What’s Wevenue? Case Study
Coopers & Lybrand was auditing Cal Micro at the time the latter company wrote off half of its accounts receivable. The move sparked an internal investigation and the Securities and Exchange Commission (SEC) sought to bar the two auditors working with Cal Micro from signing off on public company audits. On one hand, the SEC pointed to several weaknesses in the auditors’ performance of their jobs, while on the other the auditors claimed ignorance and even alleged a willful cover-up on the part of Cal Micro (MacDonald, 2000).
At issue in the dispute was Cal Micro’s failure to establish a guideline for when a transaction could be treated as a sale. The chief ...view middle of the document...
In addition, the auditors sent out confirmation letters to 91% of their customers with outstanding bills, but did not scrutinize what was returned in response. One-third of the 37 replies received were cause for alarm: companies indicated that Cal Micro booked revenue on unshipped products, while one company noted ‘some amount still in negotiation for return of parts’ and another said Cal Micro had set up a consignment arrangement, and therefore was not obligated to pay until the products were resold (MacDonald, 2000).
Coopers & Lybrand did tell Cal Micro to reverse many of the erroneous transactions, but failed to investigate further to see if more revenue irregularities existed. In addition to the alarming customer response, former employees had given hints to the revenue reversals (MacDonald, 2000). Thus it seems that Coopers & Lybrand should have easily uncovered the problem.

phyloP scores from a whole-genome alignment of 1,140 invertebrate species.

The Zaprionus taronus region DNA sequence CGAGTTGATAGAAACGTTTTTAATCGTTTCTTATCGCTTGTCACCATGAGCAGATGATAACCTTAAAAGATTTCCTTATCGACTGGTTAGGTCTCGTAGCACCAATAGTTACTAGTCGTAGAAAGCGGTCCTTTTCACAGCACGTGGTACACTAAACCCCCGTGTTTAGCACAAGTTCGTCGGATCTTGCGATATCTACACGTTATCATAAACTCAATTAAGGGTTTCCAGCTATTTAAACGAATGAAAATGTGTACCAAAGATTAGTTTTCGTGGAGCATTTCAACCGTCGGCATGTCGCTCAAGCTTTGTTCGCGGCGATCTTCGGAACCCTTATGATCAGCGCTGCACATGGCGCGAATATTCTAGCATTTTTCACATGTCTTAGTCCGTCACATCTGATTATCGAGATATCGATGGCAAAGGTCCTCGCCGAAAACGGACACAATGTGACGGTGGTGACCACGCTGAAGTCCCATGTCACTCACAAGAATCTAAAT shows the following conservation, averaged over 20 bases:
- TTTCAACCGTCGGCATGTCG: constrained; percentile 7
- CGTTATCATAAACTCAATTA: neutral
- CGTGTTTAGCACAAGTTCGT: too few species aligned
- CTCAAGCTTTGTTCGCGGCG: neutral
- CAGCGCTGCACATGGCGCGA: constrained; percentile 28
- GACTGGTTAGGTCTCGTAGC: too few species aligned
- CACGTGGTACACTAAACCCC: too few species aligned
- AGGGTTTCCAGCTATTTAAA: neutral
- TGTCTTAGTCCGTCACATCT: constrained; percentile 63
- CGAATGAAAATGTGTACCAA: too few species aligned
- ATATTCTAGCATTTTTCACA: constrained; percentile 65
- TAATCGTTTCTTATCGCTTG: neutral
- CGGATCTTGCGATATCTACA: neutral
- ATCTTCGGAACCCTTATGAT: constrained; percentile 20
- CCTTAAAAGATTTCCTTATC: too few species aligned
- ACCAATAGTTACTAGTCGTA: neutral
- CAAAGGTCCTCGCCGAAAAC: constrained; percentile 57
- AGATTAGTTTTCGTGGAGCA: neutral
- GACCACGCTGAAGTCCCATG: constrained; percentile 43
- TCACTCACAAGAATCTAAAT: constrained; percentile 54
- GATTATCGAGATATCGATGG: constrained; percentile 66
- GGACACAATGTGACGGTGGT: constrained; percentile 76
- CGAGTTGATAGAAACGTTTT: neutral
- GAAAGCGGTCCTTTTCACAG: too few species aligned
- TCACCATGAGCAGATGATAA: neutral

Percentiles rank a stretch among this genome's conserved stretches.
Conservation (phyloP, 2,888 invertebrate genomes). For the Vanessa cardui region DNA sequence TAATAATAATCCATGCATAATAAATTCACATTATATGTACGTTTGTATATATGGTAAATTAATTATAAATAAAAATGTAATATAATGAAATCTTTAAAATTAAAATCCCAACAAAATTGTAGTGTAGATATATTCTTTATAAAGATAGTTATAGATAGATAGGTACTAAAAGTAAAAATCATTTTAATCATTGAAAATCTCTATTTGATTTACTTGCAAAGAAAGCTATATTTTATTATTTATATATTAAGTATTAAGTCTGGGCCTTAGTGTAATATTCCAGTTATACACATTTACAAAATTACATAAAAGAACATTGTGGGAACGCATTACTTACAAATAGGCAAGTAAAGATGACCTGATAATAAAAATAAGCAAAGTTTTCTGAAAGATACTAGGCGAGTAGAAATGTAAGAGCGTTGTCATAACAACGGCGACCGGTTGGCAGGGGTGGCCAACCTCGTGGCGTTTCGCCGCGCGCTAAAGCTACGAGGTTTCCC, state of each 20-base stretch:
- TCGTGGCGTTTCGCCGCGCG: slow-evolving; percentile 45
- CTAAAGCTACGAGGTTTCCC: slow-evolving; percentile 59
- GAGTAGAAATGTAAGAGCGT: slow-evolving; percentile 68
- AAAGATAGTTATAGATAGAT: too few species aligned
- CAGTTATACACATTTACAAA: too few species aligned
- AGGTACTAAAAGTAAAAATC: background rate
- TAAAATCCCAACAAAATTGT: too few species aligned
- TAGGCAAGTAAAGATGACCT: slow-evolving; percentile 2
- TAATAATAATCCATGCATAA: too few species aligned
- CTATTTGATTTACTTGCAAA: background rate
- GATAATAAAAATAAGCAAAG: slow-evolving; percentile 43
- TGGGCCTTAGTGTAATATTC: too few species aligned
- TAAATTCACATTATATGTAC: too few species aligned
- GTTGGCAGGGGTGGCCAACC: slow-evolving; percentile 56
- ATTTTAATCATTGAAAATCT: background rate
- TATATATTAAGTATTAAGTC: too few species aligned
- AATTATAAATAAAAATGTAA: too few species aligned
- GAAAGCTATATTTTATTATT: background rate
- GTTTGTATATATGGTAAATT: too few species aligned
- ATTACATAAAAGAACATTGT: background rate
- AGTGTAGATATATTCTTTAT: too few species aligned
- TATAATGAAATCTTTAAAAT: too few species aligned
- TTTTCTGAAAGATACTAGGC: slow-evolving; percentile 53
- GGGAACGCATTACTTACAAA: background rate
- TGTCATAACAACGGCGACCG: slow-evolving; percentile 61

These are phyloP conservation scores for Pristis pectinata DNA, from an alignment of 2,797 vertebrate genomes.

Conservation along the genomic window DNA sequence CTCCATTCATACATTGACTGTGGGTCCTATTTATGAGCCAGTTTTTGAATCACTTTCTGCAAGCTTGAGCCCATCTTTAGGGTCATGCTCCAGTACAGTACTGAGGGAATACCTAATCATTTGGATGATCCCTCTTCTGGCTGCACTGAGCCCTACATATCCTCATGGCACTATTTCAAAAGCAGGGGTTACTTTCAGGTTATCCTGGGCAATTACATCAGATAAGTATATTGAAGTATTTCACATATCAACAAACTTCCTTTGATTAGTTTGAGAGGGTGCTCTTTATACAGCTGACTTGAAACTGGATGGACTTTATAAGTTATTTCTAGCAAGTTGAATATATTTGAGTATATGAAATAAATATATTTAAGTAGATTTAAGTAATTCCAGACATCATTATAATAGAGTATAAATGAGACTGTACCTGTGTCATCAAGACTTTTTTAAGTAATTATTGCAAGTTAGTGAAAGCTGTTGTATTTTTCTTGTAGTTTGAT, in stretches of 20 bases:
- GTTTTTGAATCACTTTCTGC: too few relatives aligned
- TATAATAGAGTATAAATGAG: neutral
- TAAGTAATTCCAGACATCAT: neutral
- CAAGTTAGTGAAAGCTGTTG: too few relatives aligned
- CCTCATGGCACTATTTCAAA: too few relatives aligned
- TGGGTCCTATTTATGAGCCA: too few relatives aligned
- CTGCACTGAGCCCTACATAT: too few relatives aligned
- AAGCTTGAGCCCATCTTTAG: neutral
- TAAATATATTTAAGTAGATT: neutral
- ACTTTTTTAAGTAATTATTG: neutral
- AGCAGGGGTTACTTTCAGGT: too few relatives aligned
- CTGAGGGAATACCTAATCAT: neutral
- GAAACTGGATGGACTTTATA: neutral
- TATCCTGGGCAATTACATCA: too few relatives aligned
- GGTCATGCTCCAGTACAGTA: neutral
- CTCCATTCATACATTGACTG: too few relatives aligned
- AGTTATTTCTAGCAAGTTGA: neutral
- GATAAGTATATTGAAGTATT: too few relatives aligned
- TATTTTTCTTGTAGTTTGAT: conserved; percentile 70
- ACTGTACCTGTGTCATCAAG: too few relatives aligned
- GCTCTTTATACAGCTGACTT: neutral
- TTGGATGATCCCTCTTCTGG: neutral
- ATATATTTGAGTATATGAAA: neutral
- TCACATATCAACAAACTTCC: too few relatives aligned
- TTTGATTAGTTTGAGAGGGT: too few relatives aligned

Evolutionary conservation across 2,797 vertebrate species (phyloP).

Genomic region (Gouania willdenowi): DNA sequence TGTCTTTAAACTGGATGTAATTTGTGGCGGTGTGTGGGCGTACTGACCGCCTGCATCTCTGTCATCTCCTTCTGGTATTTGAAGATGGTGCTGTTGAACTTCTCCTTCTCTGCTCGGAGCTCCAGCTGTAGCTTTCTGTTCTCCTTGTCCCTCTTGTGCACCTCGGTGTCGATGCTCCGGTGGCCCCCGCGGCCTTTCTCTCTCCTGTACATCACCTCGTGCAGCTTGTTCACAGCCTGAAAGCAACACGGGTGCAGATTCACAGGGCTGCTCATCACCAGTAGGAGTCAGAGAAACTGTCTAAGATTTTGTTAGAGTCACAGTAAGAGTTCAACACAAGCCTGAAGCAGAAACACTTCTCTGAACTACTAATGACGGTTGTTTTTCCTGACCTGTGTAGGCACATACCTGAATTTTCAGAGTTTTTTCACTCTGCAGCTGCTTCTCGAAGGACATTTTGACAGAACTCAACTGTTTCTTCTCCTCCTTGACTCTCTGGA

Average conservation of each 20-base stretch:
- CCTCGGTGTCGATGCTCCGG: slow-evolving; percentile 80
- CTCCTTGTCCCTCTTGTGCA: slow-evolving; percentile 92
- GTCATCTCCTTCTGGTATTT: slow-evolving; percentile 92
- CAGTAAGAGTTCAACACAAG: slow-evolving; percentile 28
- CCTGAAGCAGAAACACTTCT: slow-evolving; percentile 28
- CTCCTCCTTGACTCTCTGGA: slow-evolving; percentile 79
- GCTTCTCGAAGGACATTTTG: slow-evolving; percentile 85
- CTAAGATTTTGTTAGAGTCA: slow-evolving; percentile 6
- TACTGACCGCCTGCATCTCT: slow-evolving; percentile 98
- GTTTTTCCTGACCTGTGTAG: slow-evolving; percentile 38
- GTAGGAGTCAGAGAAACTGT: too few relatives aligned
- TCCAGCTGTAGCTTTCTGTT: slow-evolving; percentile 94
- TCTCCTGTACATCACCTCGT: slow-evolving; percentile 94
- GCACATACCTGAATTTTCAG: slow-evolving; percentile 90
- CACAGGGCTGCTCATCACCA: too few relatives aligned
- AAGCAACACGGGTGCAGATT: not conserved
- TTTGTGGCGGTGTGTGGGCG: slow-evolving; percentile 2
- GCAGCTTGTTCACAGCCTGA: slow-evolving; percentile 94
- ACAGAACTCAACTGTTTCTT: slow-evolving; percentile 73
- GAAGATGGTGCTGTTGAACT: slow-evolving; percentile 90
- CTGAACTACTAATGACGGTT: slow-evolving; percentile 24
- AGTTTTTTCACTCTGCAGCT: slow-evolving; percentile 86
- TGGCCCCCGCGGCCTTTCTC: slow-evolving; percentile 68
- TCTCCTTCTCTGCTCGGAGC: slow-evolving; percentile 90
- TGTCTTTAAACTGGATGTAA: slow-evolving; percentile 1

The IMA Statement of Ethical Professional Practice offers four categories of standards: competence, confidentiality, integrity and credibility. For competence, members of the IMA should continually develop knowledge and skills, perform duties in accordance with relevant laws, regulations and technical standards, as well as recognize and communicate professional limitations or constraints that would preclude responsible judgment or successful performance of an activity (IMA). Neither the employees of Cal Micro or Coopers & Lybrand sufficiently meet the competence standards. The chief financial officer of Cal Micro lied about his accounting background when in fact, he only took one class in accounting during college and received a D (MacDonald, 2000). Thus, he failed to further his knowledge or skills in the area he proclaimed to have expertise in. Coopers and Lybrand had a duty to ensure that auditors for Cal Micro had sufficient experience to handle something as involved as an annual audit. In addition, those auditors should have professed their lack of experience in certain area and deferred to those with more experience when necessary.
The confidentiality standard requires that members keep information confidential except when disclosure is authorized or legally required, inform all relevant parties regarding use of confidential information, monitor subordinates’ activities to ensure compliance and refrain from using confidential information for unethical or illegal advantage (IMA). Cal Micro mishandled confidential information by shredding important documents that likely had information that needed to be disclosed to pertinent parties (MacDonald,...